During a heart attack, blood stops flowing into the heart; starved for oxygen, part of the heart muscle dies. The heart muscle does not regenerate; instead it replaces dead tissue with scars made of cells called fibroblasts ...

Metabolism switch signals end for healing hearts

September 19, 2017
Researchers have identified the process that shuts down the human heart's ability to heal itself, and are now searching for a drug to reverse it.

A pathway controlling inflammatory responses aids recovery after heart attack

February 6, 2017
After a heart attack, or myocardial infarction, a patient's long-term prognosis depends on the ability of the heart tissue to heal and remodel. Immune system activation and inflammatory responses that occur in the aftermath ...

Breakthrough in adult heart repair

November 19, 2013
Researchers from the Baylor College of Medicine and the Texas Heart Institute have discovered a new way to dramatically improve heart repair. The future goal is to use this knowledge to combat human cardiovascular disease ...

Stem Cell discovery refreshes the heart

August 7, 2017
Some people are better than others at recovering from a wounded heart, according to a new USC Stem Cell study published in Nature Genetics.

Recommended for you

Study examines the rise of plaque in arteries

May 25, 2018
The accumulation of cholesterol plaques in artery walls can lead to atherosclerosis, or the hardening of arteries that contributes to heart attacks and strokes. In a new study, Yale researchers investigate how plaque cells ...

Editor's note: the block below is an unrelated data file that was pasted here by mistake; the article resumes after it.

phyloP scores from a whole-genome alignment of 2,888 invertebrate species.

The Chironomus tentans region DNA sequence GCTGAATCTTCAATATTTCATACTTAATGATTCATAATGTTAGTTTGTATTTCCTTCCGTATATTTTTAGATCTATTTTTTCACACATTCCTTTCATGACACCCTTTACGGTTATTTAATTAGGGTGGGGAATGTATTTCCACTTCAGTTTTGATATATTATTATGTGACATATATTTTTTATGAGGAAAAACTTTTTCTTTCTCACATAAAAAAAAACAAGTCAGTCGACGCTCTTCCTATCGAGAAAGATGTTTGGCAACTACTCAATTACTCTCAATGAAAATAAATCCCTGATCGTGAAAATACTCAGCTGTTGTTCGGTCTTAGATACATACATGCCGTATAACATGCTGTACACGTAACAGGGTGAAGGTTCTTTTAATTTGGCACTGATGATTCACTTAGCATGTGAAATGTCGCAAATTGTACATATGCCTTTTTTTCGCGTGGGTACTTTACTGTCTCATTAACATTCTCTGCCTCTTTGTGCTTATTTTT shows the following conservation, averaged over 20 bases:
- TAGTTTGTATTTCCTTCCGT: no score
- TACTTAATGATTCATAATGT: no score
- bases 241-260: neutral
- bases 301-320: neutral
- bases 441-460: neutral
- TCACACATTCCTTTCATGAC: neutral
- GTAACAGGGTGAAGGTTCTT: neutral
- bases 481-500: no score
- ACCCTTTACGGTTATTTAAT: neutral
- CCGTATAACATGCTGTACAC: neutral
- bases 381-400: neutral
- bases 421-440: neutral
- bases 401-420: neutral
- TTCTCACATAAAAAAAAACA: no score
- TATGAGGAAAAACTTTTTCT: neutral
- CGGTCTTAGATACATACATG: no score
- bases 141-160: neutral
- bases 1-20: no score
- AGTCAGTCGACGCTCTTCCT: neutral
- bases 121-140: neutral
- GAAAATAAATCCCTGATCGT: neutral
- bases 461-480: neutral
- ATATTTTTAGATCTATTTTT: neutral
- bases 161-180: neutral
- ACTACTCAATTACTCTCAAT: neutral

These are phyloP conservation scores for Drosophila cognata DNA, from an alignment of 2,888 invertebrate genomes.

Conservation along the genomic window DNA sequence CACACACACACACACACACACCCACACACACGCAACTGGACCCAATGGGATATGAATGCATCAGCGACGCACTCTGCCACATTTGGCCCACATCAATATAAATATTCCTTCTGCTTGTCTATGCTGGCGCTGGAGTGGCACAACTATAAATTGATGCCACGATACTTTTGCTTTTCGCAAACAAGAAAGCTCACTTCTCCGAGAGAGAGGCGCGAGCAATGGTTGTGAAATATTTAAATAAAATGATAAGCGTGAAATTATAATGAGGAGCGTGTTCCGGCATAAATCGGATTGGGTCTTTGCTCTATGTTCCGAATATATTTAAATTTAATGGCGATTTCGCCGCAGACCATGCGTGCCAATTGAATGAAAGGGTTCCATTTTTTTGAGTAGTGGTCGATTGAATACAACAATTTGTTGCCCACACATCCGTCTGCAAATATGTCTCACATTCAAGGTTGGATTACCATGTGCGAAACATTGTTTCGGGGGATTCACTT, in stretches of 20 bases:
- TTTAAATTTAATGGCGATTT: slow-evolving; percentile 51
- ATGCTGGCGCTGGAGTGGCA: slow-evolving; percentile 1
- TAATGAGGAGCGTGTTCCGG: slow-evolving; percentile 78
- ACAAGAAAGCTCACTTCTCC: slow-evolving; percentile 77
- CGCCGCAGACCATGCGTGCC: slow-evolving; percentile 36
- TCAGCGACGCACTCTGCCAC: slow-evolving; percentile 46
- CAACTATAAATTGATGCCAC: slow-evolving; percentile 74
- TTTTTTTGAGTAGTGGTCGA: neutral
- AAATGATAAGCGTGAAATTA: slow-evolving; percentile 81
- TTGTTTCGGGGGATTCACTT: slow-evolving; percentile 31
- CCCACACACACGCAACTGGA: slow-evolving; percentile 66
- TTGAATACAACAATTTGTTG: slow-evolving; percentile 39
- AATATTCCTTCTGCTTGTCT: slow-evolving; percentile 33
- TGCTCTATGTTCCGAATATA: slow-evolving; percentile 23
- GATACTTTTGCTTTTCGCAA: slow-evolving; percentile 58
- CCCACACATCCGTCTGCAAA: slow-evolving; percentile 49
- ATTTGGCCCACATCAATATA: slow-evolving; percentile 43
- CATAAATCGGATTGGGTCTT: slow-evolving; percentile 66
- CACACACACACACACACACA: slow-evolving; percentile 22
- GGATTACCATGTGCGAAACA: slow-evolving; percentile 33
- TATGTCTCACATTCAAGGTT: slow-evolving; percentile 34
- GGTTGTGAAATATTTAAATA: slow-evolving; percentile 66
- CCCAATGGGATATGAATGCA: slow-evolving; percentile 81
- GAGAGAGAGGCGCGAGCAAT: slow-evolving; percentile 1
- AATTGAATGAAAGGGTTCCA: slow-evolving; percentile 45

Low-dose aspirin could help pregnant women with high blood pressure avoid a dangerous condition

May 25, 2018
A daily dose of aspirin could help pregnant women in the first stage of high blood pressure avoid a condition that puts both mother and baby in danger, according to a new study.

Study shows in-home therapy effective for stroke rehabilitation

May 24, 2018
In-home rehabilitation, using a telehealth system and supervised by licensed occupational/physical therapists, is an effective means of improving arm motor status in stroke survivors, according to findings presented by University ...

Surgery involving ultrasound energy found to treat high blood pressure

May 23, 2018
An operation that targets the nerves connected to the kidney has been found to significantly reduce blood pressure in patients with hypertension, according to the results of a clinical trial led in the UK by Queen Mary University ...

New guidelines mean 1 in 3 adults may need blood pressure meds

May 23, 2018
(HealthDay)—One out of every three U.S. adults has high blood pressure that should be treated with medication, under guidelines recently adopted by the two leading heart health associations.

To have or not to have... your left atrial appendage closed

May 22, 2018
Each year in the U.S., more than 300,000 people have heart surgery. To reduce risk of stroke for their patients, surgeons often will close the left atrial appendage, which is a small sac in the left side of the heart where ...

0 comments

Please sign in to add a comment. Registration is free, and takes less than a minute. Read more

Click here to reset your password.
Sign in to get notified via email when new comments are made.